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This winter is starting out with a bang! I’ve been spoiled the past couple of years with relatively good winter running weather. But this year, so far there’s been lots of snow and cold temperatures since mid December. Being a blind runner and requiring a clear controlled path to run on, as long as there is snow and/or ice on my winter running trail, I’m forced to find different ways to get my cardio workout in and my heart pumping.
As mentioned in my blog from the other day “The Dreaded Treadmill,” I use running on a treadmill at the gym to compensate for not being able to run outside. And up until a few days ago, I had also been shoveling lots of snow, and that certainly gets my blood pumping!
But by far, the biggest reason I really love running is because I can be outside. I love being outdoors, running at a comfortable pace. I’m not too much into running fast or doing hill work; I just like to run. And it’s incredible when I’m in “the zone”, that cool spot where everything is working in unison…my breathing is in sync with my stride…I feel like I could just run forever. But unfortunately I’ve never been able to hit “the zone” on the treadmill. Maybe that’s because I just haven’t given it a chance, but I personally believe it’s because the treadmill surface is not as forgiving as running on the ground. Plus, there’s no variation as it just keeps you running at a consistent pace.
When I am able to run outside during the winter, there are a few things I do to make sure that my winter run is as safe and comfortable as possible. To start with, I tend to run in temps above 20F degrees. Primarily because when it’s colder than that, I have to use a scarf or something over my mouth to warm the air before it hits my lungs. I find it too constricting and a bit claustrophobic, not to mention the material gets all wet from the moisture from my breath, and then I get chilled from it touching my neck.
The other reason I avoid temps below 20F is my inability to run for long distances since the longer I’m out in that kind of cold, the harder it is to keep my body warm.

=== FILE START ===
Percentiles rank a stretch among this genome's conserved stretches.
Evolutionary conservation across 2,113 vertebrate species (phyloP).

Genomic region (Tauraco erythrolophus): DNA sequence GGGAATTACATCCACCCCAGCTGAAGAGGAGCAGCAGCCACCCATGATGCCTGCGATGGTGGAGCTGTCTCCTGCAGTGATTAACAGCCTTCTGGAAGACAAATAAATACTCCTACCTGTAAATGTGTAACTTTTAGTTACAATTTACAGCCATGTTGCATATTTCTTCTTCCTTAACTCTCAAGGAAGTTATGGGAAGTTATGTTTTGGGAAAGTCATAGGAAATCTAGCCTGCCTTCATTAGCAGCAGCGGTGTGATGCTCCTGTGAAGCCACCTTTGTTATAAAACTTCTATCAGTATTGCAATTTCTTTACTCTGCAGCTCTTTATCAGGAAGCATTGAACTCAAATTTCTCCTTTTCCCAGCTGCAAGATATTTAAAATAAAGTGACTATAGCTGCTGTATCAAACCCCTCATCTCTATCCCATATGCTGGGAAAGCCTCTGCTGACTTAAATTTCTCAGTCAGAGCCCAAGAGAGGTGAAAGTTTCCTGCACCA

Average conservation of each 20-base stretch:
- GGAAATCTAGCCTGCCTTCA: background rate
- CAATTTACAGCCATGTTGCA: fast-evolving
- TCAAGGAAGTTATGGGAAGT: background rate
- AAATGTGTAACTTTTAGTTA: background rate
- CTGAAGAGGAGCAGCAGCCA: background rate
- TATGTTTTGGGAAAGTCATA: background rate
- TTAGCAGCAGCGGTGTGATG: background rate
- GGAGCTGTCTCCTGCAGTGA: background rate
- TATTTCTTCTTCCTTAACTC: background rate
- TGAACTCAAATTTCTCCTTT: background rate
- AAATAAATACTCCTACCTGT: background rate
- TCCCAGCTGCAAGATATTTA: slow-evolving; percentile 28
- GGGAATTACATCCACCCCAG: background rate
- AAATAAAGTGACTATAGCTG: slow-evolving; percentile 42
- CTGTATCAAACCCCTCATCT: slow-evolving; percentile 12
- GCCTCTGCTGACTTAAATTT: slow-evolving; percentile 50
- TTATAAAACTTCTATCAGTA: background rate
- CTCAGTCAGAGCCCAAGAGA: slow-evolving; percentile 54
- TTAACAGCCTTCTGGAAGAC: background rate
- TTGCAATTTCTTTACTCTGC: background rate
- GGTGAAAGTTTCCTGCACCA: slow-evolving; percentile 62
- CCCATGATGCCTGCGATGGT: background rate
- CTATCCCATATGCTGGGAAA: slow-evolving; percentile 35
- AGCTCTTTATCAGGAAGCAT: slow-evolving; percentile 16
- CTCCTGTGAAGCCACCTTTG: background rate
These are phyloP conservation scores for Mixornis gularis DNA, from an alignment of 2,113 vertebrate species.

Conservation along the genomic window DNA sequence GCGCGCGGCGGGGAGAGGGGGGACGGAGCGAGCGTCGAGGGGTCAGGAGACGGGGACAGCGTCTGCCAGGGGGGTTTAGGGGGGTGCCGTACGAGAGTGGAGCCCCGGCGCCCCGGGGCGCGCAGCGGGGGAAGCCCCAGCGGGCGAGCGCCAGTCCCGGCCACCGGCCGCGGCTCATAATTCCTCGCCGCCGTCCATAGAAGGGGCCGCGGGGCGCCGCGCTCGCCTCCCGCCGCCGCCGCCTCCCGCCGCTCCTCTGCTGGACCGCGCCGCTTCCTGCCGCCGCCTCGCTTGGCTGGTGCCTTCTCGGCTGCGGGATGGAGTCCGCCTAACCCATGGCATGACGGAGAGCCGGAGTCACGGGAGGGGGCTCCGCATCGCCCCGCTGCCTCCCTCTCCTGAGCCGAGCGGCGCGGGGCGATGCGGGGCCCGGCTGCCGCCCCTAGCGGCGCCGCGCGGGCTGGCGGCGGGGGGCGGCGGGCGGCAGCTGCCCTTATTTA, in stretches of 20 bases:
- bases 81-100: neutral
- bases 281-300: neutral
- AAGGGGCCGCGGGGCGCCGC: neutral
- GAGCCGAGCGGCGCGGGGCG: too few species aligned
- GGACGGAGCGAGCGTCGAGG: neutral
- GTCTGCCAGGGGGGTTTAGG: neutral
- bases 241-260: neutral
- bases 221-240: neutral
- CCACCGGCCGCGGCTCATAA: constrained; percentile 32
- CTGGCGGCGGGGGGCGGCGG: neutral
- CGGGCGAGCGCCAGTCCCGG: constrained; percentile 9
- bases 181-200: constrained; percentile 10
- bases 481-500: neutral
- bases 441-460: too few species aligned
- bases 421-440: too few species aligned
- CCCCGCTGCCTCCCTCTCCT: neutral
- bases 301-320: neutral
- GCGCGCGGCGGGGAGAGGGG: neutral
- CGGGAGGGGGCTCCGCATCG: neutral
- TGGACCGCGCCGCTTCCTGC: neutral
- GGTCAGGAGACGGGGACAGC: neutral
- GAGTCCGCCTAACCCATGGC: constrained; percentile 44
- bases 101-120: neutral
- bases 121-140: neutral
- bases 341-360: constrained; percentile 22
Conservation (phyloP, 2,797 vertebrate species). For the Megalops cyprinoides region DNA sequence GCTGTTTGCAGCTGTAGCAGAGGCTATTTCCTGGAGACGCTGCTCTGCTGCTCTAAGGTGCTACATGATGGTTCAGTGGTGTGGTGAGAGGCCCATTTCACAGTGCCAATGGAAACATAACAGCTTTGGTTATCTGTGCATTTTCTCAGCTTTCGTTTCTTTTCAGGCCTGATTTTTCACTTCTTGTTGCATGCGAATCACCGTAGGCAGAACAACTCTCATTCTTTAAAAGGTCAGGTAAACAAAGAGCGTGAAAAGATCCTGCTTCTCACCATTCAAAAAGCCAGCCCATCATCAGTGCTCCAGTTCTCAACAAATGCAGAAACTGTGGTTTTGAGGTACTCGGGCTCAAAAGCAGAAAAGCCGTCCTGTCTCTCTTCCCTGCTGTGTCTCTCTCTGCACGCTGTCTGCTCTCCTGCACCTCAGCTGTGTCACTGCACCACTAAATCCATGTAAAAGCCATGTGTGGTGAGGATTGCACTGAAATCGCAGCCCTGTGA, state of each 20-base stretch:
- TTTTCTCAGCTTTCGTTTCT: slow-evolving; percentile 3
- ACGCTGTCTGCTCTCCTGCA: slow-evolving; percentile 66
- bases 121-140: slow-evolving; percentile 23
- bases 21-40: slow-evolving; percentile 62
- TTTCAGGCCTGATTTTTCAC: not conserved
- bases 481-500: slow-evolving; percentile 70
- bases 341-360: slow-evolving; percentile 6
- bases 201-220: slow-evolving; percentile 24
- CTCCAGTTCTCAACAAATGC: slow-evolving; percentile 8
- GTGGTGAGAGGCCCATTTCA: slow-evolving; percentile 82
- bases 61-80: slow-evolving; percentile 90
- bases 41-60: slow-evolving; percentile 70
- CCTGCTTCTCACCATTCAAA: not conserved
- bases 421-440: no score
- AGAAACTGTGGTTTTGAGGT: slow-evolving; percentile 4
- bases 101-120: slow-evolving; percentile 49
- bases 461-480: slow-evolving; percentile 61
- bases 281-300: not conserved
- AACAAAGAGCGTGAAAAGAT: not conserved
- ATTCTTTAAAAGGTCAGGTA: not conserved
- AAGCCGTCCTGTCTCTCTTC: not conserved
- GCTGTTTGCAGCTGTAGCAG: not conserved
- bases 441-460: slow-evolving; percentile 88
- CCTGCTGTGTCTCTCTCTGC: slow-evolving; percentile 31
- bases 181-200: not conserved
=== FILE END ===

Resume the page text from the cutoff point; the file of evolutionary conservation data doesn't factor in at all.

So when everything is aligned, the temperature is right and my winter running path is clear, I will venture out for a winter run. I always dress in layers. This includes a long-sleeve running shirt and my running jacket. I bring along a fleece hat and Turtle Fur neck wrap, along with my running gloves. I wear my running tights, and sometimes I will put on a pair of spandex running shorts under them for extra warmth for my thighs, as I need to keep my leg muscles warm. I prefer to have a few extra items to wear and carry then to not have them with me and end up getting chilled.
One of the nice things for me is that the controlled path I run on is asphalt. So when the sun is out, the snow melts fairly quickly. This gives me a black running surface, and the snow provides a white border, and because of the high contrast of black against white, it makes it much easier for me to see the path.
Some of my favorite runs have been winter runs. There is just something about a winter sun that makes me feel nostalgic. I still haven’t quite figured it out, but I get this positive feeling of the past for just a split second then it’s gone, but the general feeling remains and I feel happy and content.
My winter runs are usually shorter than and not as frequent as in other seasons, so I use the winter months to let my body recover from my more strenuous training seasons.
One thing that I need to remember while running in winter is to keep hydrated, as well as eating to replenish my glycogen stores after a winter run. It’s easier to forget, as I’m not as thirsty or hungry. But even though it’s winter, I am still burning energy and sweating.
I always keep my belly covered up with a Turtle Fur neck warmer. This keeps my core from getting cold and allows me to run longer as I don’t get chilled as readily.
In the winter, my long runs tend to be about 5 to 6 miles depending on how well the trail is maintained. There have been times when I have turned around and run the same stretch of path over again because it was already cleared of the snow and ice, just to get my miles in.
I’m hoping by mid January to be able to forego running on a treadmill and be able to do my winter running outside again. And even if it is just for a couple of days at a time in between the colder or snowier spells, that will be enough to keep me from getting cabin…err gym fever.
How ‘bout it?